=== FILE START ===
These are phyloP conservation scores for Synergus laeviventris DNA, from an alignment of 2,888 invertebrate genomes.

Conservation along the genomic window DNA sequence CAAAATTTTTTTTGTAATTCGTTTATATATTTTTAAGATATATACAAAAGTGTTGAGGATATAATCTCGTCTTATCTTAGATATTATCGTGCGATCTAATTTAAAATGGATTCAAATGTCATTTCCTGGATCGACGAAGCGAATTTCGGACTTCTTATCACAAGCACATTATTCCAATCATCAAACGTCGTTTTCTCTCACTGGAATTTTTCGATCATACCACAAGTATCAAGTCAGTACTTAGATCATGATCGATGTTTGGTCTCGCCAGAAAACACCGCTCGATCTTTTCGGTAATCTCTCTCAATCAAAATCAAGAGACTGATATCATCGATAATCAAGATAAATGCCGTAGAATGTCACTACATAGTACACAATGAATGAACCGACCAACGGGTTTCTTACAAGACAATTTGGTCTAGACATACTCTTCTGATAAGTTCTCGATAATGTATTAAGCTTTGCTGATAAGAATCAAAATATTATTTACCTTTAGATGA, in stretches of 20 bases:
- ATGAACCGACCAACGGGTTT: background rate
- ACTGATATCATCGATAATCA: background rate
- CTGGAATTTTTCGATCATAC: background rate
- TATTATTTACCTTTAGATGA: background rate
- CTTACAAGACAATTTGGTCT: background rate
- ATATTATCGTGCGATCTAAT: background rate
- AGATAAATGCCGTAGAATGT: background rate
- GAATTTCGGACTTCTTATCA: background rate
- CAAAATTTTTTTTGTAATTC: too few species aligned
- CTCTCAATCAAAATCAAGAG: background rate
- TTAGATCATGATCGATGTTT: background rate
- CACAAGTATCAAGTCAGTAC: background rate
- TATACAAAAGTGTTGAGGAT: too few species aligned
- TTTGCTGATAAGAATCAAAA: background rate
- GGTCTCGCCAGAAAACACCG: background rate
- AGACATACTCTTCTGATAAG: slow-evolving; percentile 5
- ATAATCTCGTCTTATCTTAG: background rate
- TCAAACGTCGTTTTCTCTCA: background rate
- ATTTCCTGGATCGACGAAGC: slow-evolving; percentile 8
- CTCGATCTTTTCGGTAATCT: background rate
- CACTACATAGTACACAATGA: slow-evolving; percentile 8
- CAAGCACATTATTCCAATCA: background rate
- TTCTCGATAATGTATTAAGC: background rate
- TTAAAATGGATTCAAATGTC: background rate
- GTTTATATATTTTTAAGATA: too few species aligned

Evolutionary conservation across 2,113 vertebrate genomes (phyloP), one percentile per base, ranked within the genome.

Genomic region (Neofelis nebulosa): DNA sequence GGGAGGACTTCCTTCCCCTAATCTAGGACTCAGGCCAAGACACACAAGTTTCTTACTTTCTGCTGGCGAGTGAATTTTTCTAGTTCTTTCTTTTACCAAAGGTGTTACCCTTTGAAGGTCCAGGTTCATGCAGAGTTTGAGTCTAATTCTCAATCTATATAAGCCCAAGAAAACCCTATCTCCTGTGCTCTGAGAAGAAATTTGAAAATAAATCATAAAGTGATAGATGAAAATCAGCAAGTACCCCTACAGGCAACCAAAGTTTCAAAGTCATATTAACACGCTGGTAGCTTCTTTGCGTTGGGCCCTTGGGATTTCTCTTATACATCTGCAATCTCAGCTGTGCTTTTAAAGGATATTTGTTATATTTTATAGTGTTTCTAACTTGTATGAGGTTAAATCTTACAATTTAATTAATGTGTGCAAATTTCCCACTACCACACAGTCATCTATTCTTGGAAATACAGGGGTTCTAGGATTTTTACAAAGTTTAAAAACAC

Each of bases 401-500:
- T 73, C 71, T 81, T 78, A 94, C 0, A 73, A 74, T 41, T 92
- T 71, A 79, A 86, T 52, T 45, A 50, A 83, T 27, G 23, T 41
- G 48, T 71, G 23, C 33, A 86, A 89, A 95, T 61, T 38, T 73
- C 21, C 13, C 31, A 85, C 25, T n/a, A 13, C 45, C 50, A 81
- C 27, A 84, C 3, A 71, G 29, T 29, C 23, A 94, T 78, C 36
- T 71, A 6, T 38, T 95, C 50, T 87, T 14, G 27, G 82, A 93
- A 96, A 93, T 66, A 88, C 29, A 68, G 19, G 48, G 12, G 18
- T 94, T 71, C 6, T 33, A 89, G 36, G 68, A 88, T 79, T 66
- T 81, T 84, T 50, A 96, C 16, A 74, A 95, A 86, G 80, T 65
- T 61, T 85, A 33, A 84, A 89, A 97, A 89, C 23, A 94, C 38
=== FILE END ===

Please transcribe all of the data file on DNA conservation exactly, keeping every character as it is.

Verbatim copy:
These are phyloP conservation scores for Synergus laeviventris DNA, from an alignment of 2,888 invertebrate genomes.

Conservation along the genomic window DNA sequence CAAAATTTTTTTTGTAATTCGTTTATATATTTTTAAGATATATACAAAAGTGTTGAGGATATAATCTCGTCTTATCTTAGATATTATCGTGCGATCTAATTTAAAATGGATTCAAATGTCATTTCCTGGATCGACGAAGCGAATTTCGGACTTCTTATCACAAGCACATTATTCCAATCATCAAACGTCGTTTTCTCTCACTGGAATTTTTCGATCATACCACAAGTATCAAGTCAGTACTTAGATCATGATCGATGTTTGGTCTCGCCAGAAAACACCGCTCGATCTTTTCGGTAATCTCTCTCAATCAAAATCAAGAGACTGATATCATCGATAATCAAGATAAATGCCGTAGAATGTCACTACATAGTACACAATGAATGAACCGACCAACGGGTTTCTTACAAGACAATTTGGTCTAGACATACTCTTCTGATAAGTTCTCGATAATGTATTAAGCTTTGCTGATAAGAATCAAAATATTATTTACCTTTAGATGA, in stretches of 20 bases:
- ATGAACCGACCAACGGGTTT: background rate
- ACTGATATCATCGATAATCA: background rate
- CTGGAATTTTTCGATCATAC: background rate
- TATTATTTACCTTTAGATGA: background rate
- CTTACAAGACAATTTGGTCT: background rate
- ATATTATCGTGCGATCTAAT: background rate
- AGATAAATGCCGTAGAATGT: background rate
- GAATTTCGGACTTCTTATCA: background rate
- CAAAATTTTTTTTGTAATTC: too few species aligned
- CTCTCAATCAAAATCAAGAG: background rate
- TTAGATCATGATCGATGTTT: background rate
- CACAAGTATCAAGTCAGTAC: background rate
- TATACAAAAGTGTTGAGGAT: too few species aligned
- TTTGCTGATAAGAATCAAAA: background rate
- GGTCTCGCCAGAAAACACCG: background rate
- AGACATACTCTTCTGATAAG: slow-evolving; percentile 5
- ATAATCTCGTCTTATCTTAG: background rate
- TCAAACGTCGTTTTCTCTCA: background rate
- ATTTCCTGGATCGACGAAGC: slow-evolving; percentile 8
- CTCGATCTTTTCGGTAATCT: background rate
- CACTACATAGTACACAATGA: slow-evolving; percentile 8
- CAAGCACATTATTCCAATCA: background rate
- TTCTCGATAATGTATTAAGC: background rate
- TTAAAATGGATTCAAATGTC: background rate
- GTTTATATATTTTTAAGATA: too few species aligned

Evolutionary conservation across 2,113 vertebrate genomes (phyloP), one percentile per base, ranked within the genome.

Genomic region (Neofelis nebulosa): DNA sequence GGGAGGACTTCCTTCCCCTAATCTAGGACTCAGGCCAAGACACACAAGTTTCTTACTTTCTGCTGGCGAGTGAATTTTTCTAGTTCTTTCTTTTACCAAAGGTGTTACCCTTTGAAGGTCCAGGTTCATGCAGAGTTTGAGTCTAATTCTCAATCTATATAAGCCCAAGAAAACCCTATCTCCTGTGCTCTGAGAAGAAATTTGAAAATAAATCATAAAGTGATAGATGAAAATCAGCAAGTACCCCTACAGGCAACCAAAGTTTCAAAGTCATATTAACACGCTGGTAGCTTCTTTGCGTTGGGCCCTTGGGATTTCTCTTATACATCTGCAATCTCAGCTGTGCTTTTAAAGGATATTTGTTATATTTTATAGTGTTTCTAACTTGTATGAGGTTAAATCTTACAATTTAATTAATGTGTGCAAATTTCCCACTACCACACAGTCATCTATTCTTGGAAATACAGGGGTTCTAGGATTTTTACAAAGTTTAAAAACAC

Each of bases 401-500:
- T 73, C 71, T 81, T 78, A 94, C 0, A 73, A 74, T 41, T 92
- T 71, A 79, A 86, T 52, T 45, A 50, A 83, T 27, G 23, T 41
- G 48, T 71, G 23, C 33, A 86, A 89, A 95, T 61, T 38, T 73
- C 21, C 13, C 31, A 85, C 25, T n/a, A 13, C 45, C 50, A 81
- C 27, A 84, C 3, A 71, G 29, T 29, C 23, A 94, T 78, C 36
- T 71, A 6, T 38, T 95, C 50, T 87, T 14, G 27, G 82, A 93
- A 96, A 93, T 66, A 88, C 29, A 68, G 19, G 48, G 12, G 18
- T 94, T 71, C 6, T 33, A 89, G 36, G 68, A 88, T 79, T 66
- T 81, T 84, T 50, A 96, C 16, A 74, A 95, A 86, G 80, T 65
- T 61, T 85, A 33, A 84, A 89, A 97, A 89, C 23, A 94, C 38